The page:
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A Cameronian Apostle
Being some Account of John Macmillan of Balmaghie by the Rev. H. W. B. Reid, B. D., Balmaghie with ten illustrations.

I PROPOSE, in this volume, to give as full an account as the documents within my reach permit, of the life of John Macmillan. Although few, comparatively, know or care much about the subject, there are more reasons than one for undertaking this task.

For one thing, no attempt at a complete life of this remarkable man has, so far as I know, ever been made, if we except the brief sketch by Mr. Thomson of Hightae in the Reformed Presbyterian Magazine. This account of Macmillan is characteristically accurate, but it does not go into minute detail. Mr. Thomson's investigations are embodied in the present work, while a considerable mass of additional matter has been obtained. The notices of Macmillan in works on Scottish Church History are very meagre. In Cunningham, for instance, he has hardly more than one short paragraph allotted to him.

And this contains simply a discreditable piece of gossip. In these circumstances, and considering the renewed interest taken at present in questions of Church government and establishment, there seemed to be some room for a detailed treatment of a career which covers so interesting a period as that embraced between 1690 and 1750.

Again, the personality and position of Macmillan seem worthy of some degree of consideration. He was, undoubtedly, a man of unusual force and determination. He was the first of that group of stalwart Scotsmen, of whom it has been well said:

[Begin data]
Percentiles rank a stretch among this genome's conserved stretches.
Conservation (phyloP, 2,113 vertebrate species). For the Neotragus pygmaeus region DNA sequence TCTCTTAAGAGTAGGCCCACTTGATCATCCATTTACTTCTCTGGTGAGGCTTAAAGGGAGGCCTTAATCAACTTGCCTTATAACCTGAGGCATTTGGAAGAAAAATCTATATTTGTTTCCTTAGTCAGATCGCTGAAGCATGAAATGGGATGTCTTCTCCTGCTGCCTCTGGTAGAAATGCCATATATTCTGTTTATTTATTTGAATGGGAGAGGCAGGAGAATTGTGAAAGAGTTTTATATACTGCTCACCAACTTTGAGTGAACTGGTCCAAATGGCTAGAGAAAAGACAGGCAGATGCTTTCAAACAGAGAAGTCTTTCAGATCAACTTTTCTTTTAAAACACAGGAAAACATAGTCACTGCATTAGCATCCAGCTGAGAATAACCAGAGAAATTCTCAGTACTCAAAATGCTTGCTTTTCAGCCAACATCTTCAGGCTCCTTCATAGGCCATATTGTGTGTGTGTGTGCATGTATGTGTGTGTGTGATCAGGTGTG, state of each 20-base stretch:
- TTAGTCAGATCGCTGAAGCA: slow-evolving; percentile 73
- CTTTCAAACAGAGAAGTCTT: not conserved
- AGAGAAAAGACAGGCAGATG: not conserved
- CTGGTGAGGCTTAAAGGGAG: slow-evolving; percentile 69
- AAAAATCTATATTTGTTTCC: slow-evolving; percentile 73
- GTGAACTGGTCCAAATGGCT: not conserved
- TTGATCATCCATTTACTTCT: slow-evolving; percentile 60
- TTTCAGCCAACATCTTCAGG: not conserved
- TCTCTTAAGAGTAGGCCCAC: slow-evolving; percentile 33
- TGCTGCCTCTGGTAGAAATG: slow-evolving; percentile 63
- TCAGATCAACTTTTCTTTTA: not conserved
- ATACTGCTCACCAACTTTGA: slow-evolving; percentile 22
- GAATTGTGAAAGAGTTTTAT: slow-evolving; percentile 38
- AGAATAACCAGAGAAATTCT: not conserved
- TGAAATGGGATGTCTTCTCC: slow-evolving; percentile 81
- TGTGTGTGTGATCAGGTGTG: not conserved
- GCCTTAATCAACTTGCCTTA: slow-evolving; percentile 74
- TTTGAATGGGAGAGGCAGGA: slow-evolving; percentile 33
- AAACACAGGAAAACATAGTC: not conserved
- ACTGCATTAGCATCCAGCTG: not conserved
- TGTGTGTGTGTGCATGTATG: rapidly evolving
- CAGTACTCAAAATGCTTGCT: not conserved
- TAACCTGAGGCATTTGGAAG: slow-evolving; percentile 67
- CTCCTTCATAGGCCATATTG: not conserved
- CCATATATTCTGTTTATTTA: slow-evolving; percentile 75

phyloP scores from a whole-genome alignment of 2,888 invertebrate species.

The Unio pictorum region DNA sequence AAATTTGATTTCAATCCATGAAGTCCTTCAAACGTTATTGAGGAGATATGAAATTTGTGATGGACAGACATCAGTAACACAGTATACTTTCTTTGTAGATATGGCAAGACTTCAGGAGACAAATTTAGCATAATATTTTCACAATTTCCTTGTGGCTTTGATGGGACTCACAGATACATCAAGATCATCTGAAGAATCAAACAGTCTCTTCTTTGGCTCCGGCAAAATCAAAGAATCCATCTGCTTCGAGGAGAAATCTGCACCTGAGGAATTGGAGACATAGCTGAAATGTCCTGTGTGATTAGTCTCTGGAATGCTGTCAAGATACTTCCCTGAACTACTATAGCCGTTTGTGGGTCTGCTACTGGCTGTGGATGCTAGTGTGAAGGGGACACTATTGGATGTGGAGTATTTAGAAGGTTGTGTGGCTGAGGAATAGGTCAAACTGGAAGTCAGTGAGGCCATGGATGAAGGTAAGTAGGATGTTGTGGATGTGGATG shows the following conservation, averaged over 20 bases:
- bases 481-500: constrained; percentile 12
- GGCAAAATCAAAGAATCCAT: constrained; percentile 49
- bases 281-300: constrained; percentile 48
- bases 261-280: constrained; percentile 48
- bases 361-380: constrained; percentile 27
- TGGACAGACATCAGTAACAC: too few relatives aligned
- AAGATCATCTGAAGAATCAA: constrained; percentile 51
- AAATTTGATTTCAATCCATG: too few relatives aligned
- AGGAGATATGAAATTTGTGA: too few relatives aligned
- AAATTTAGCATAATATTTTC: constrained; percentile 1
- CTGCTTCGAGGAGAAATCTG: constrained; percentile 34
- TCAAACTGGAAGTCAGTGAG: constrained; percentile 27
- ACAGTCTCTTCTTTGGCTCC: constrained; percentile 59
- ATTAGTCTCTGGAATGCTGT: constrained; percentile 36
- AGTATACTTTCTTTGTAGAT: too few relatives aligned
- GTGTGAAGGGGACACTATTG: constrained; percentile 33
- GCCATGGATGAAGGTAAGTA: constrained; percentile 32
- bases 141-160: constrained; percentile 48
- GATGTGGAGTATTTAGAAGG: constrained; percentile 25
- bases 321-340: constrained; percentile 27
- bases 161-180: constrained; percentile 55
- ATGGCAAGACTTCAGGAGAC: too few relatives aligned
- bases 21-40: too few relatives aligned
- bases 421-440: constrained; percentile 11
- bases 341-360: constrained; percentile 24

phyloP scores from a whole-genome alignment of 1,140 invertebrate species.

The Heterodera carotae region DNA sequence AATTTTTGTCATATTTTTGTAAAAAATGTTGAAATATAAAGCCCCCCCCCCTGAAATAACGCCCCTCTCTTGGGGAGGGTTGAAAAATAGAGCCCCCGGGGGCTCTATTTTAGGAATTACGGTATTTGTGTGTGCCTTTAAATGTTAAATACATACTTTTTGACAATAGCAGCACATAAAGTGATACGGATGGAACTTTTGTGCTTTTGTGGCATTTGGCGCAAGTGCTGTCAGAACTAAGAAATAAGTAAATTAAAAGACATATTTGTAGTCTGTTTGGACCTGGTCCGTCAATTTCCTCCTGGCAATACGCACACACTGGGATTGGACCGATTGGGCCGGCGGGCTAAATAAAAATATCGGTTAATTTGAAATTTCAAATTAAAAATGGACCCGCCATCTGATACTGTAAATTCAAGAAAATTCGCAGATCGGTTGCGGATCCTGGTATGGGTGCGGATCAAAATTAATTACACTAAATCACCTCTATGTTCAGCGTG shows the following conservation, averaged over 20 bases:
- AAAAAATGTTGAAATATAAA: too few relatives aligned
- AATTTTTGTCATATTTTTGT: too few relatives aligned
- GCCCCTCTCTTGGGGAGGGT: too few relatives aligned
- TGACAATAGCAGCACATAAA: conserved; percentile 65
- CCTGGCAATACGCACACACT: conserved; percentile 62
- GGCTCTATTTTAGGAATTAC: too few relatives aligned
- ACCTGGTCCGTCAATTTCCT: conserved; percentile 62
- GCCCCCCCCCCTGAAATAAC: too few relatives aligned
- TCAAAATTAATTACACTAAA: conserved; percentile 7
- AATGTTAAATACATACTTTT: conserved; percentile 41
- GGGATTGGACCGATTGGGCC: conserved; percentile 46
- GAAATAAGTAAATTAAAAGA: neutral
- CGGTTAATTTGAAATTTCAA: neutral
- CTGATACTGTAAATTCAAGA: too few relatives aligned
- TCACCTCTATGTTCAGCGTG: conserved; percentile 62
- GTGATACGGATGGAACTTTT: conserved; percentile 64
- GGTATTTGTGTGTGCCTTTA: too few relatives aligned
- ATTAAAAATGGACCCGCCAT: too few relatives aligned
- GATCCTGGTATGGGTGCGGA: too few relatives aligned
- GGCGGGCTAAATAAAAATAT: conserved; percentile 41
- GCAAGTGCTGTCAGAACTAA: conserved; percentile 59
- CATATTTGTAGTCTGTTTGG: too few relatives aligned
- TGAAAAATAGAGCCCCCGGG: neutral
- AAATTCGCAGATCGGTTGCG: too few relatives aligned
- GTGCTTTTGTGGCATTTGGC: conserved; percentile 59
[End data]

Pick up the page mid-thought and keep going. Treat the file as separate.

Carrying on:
"The Macmillans, the Fairleys, the Thorburns, the Hendersons, the Rowatts, the Symingtons, the Goolds, were not little men. Most of them were men of stature, men of presence, even corporeally, and all preachers of the gospel and witnesses of the truth. They were men who would have adorned and enriched any Church in the world."

For many years he fought the battle of the Covenants alone, and he fought it on lines of policy and wisdom. I have tried to indicate his position among the "Suffering Remnant" by calling him "a Cameronian Apostle"; for, during the long period of thirty-six years, he was the sole ordained minister among the scattered congregations of the "Society" people. The name seems not unfitting, and it receives a certain sanction from the authority of Dr. Cunningham, who styles him the "high-priest" of the Societies. Such a designation could only be given to one who held a very important position among his followers. On this ground, therefore, he deserves a memorial.

A Cameronian Apostle
Being some Account of John Macmillan of Balmaghie by the Rev. H. W. B. Reid, B. D., Balmaghie with ten illustrations (1896) (pdf)

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